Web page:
The Dialogues of Plato, Volume 1 (Google eBook)

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Clarendon Press, 1871
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Review: Great Books of the Western World

User Review  - Garrett Starr - Goodreads

I have always wanted this collection, but over the years I purchased other books instead. When our church moved into our current digs, this entire collection was hidden away in a back room and covered ... Read full review

Review: Great Books of the Western World

User Review  - Pete Skimin - Goodreads

Picked up this entire set in excellent condition at a library sponsored used book sale for $60.00. hands down one of my best finds. Read full review

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Page 425 - Begin to cast a beam on the outward shape, The unpolluted temple of the mind, And turns it, by degrees, to the soul's essence, Till all be made immortal : but when lust, By unchaste looks, loose gestures, and foul talk, But most by lewd and lavish act of sin, Lets in defilement to the inward parts, The soul grows clotted by contagion, Imbodies, and imbrutes, till she quite lose The divine property of her first being.
Page 464 - Crito, I owe a cock to Asclepius; will you remember to pay the debt? The debt shall be paid said Crito, is there anything else?
Page 611 - Beloved Pan, and all ye other gods who haunt this place, give me beauty in the inward soul; and may the outward and inward man be at one. May I reckon the wise to be the wealthy, and may I have such a quantity of gold as a temperate man and he only can bear and carry.
Page 234 - ... an invention of the Muses, as he himself says. For in this way the God would seem to indicate to us and not allow us to doubt that these beautiful poems are not human, or the work of man, but divine and the work of God; and that the poets are only the interpreters of the Gods by whom they are severally possessed.
Page 9 - persuade you to cure the head, until he has first given you his soul to be cured by the charm. For this," he said, " is the great error of our day in the treatment of the human body, that physicians separate the soul from the body.
Page 463 - Crito made a sign to the servant, who was standing by; and he went out, and having been absent for some time, returned with the jailer carrying the cup of poison. Socrates said: "You, my good friend, who are experienced in these matters, shall give me directions how I am to proceed.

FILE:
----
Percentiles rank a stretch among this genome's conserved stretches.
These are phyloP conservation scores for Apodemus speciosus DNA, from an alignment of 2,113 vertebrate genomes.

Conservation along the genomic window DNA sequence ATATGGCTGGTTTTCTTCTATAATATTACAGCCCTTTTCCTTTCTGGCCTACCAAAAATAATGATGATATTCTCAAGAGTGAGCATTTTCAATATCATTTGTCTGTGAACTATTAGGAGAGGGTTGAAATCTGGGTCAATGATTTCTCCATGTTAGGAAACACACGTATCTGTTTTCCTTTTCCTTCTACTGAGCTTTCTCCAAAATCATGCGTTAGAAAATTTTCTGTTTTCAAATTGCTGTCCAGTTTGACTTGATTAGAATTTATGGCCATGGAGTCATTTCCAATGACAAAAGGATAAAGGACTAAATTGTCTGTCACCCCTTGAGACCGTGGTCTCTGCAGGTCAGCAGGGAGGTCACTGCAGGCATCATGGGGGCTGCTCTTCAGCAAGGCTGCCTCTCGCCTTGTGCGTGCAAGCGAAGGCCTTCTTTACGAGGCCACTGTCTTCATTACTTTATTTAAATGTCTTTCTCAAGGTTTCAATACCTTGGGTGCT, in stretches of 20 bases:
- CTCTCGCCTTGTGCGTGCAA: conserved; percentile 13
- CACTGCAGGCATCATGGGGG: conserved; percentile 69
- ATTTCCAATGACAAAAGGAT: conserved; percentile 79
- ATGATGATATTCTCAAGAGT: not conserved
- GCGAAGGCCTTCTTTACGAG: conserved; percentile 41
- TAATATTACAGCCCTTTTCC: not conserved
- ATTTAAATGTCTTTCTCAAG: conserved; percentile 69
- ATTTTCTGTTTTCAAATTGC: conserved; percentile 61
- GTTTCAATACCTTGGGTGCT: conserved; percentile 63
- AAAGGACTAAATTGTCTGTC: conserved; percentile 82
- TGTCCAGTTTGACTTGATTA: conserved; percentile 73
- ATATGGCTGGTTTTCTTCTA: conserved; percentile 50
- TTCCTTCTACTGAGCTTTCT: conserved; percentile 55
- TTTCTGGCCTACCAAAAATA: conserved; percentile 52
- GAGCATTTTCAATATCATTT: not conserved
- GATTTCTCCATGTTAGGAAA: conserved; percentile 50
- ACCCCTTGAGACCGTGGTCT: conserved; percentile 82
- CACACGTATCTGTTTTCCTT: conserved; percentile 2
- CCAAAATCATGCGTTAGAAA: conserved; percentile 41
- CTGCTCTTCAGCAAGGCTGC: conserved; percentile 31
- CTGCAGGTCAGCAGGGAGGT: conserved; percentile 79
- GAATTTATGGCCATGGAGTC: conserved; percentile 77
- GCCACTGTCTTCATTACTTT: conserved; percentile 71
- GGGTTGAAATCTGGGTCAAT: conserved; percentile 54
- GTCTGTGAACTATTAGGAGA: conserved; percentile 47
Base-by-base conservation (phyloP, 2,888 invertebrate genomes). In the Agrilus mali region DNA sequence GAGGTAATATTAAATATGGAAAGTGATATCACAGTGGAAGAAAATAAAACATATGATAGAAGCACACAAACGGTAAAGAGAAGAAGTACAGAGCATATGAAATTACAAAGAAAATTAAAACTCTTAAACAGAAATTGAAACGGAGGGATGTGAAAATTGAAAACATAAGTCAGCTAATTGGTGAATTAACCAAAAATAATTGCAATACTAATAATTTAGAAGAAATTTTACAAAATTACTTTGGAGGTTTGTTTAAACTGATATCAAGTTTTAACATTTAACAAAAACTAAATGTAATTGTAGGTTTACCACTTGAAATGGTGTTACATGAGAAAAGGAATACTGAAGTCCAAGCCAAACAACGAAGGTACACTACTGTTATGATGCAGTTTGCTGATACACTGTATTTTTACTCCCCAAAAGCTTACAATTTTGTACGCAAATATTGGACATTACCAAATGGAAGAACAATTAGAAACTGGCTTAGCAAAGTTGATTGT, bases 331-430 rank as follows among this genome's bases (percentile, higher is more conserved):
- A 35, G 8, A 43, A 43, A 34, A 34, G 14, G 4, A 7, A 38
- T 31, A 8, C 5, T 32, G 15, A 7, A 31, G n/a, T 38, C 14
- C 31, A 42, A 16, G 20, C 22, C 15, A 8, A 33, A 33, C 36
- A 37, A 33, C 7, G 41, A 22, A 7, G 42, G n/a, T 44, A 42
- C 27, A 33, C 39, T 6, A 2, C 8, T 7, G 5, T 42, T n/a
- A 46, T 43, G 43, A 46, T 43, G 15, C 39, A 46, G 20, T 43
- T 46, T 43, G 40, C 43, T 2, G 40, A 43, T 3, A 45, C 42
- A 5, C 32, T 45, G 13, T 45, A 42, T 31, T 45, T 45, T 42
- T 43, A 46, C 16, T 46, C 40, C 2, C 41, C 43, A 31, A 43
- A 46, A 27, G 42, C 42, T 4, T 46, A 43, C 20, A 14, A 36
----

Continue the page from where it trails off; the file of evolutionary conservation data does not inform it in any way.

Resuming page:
Page 332 - I went to one man after another, being not unconscious of the enmity which I provoked, and I lamented and feared this: But necessity was laid upon me,— the word of God, I thought, ought to be considered first. And I said to myself, Go I must to all who appear to know, and find out the meaning of the oracle. And I swear to you, Athenians, by the dog I swear! —for I must tell you the truth — the result of my mission was just this: I found that the men most in repute were all but the most foolish;...
Page 339 - There you are mistaken : a man who is good for anything ought not to calculate the chance of living or dying; he ought only to consider whether in doing anything he is doing right or wrong — acting the part of a good man or of a bad.
Page 351 - But if death is the journey to another place, and there, as men say, all the dead are, what good, O my friends and judges, can be greater than this? If indeed when the pilgrim arrives in the world below, he is delivered from the professors...
Page 423 - Yet once more consider the matter in this light: When the soul and the body are united, then nature orders the soul to rule and govern, and the body to obey and serve. Now which of these two functions is akin to the divine? and which to the mortal? Does not the divine appear to you to be that which naturally orders and rules, and the mortal that which is subject and servant? True.

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